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However, in July 2015 legislation was passed in Scotland to permit execution in counterparts and facilitate electronic closings.
Some six months have now passed under the new system and market practices are now developing.
Accordingly, it seems timely to review current law and practice as a whole.
Overall, the new regime seems to be working well and closing processes touching Scotland should be rendered considerably more straightforward.
This is a wider meaning than ‘authorised signatory’ under English law under section 44 of the Companies Act 2006.
Signature should be at the end of the last page of the main body of the document (excluding any annexation or schedule, whether or not it is incorporated in the document).
The Requirements of Writing (Scotland) Act 1995 (‘the Act’) provides that formal writing is required only in the following instances: Of course, although these are the only situations in which formal writing is mandatory, it is always strongly advisable to follow the formal writing rules when executing any legal document.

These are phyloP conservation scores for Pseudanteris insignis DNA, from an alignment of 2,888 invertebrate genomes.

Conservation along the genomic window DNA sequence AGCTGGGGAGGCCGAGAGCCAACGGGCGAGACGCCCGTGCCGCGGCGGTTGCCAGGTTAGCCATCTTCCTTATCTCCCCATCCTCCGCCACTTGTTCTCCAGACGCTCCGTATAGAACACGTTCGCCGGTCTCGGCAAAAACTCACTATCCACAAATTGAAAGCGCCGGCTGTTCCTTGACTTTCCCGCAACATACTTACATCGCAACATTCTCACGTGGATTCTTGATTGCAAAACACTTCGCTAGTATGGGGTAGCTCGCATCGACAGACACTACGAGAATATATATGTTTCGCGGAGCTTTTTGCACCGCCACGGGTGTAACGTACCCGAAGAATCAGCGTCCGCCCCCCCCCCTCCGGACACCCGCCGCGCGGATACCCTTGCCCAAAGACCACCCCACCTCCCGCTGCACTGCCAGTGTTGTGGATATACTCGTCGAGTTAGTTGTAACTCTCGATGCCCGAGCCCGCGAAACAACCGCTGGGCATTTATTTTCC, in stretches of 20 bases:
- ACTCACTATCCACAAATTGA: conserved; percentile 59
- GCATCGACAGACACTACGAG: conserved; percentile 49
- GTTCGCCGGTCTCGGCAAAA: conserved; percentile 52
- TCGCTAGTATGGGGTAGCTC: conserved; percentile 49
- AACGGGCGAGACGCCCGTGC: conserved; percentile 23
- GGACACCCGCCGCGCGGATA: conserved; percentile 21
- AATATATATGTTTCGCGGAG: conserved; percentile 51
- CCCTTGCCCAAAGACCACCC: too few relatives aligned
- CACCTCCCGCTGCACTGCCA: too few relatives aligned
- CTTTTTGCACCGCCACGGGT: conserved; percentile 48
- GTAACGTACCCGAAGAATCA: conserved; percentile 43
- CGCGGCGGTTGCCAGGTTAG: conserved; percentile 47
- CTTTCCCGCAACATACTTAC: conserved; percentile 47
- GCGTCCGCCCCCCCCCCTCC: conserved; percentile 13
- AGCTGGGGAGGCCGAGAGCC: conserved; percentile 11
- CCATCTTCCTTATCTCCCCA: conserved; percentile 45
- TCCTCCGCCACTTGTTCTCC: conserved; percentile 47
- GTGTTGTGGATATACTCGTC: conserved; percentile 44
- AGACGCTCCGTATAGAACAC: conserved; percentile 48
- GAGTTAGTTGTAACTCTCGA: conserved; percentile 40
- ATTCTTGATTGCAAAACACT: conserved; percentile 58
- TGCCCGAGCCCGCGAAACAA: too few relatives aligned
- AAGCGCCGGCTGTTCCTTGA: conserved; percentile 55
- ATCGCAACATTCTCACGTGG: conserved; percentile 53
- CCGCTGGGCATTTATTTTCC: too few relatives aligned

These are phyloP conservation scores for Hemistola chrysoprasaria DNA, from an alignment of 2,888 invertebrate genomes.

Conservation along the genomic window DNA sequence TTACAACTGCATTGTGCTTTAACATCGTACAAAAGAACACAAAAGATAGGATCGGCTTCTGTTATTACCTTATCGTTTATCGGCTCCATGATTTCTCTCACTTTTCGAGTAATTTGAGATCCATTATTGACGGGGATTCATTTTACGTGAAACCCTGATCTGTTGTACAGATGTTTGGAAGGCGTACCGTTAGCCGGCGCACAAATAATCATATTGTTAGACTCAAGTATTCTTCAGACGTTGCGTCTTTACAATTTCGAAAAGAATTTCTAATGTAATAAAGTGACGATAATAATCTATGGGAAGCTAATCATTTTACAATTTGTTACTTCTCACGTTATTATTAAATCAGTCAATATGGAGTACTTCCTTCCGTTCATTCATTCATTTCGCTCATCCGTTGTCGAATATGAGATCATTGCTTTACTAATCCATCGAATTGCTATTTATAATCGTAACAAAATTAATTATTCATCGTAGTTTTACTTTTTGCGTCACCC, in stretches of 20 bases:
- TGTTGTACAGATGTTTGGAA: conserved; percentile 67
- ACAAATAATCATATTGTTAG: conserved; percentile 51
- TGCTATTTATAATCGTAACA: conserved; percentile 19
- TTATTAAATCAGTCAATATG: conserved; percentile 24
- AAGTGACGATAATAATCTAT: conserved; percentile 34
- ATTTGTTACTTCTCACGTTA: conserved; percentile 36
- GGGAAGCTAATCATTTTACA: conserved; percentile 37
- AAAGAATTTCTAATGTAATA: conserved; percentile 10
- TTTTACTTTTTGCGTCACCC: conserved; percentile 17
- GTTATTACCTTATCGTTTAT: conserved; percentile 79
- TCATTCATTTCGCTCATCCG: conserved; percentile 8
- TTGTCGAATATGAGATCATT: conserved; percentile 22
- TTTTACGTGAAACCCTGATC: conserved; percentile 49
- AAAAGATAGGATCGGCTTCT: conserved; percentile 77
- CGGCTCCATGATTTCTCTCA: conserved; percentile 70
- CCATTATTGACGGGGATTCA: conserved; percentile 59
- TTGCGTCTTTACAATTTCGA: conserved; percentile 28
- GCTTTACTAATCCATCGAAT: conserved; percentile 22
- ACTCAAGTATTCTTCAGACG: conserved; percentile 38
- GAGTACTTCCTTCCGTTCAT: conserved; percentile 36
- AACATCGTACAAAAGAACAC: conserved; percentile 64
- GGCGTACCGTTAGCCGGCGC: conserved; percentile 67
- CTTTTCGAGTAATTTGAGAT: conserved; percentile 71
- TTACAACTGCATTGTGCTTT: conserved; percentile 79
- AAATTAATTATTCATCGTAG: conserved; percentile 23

If there is more than one party, the requirement to sign at the end of the last page of a document is met if at least one party signs at the end of the last page and any others sign on additional pages.
For this purpose the ‘last page’ is the last page containing an operative clause (and not a schedule or annex).
However, if the document is challenged in the future in a court it would still be necessary for the person seeking to rely on the document to lead evidence to prove that it has in fact been validly executed, i.e.
that the signatories were the correct signatories and that the signatures were indeed their signatures etc.
However, the Scottish execution rules (even as amended) do still differ in a number of respects from those under English law and therefore it will still be important to review execution formalities and clauses against the Scots law requirements. As a starting point it is worth reiterating that not all contracts and obligations governed by Scots law need to be created and evidenced in formally executed documents.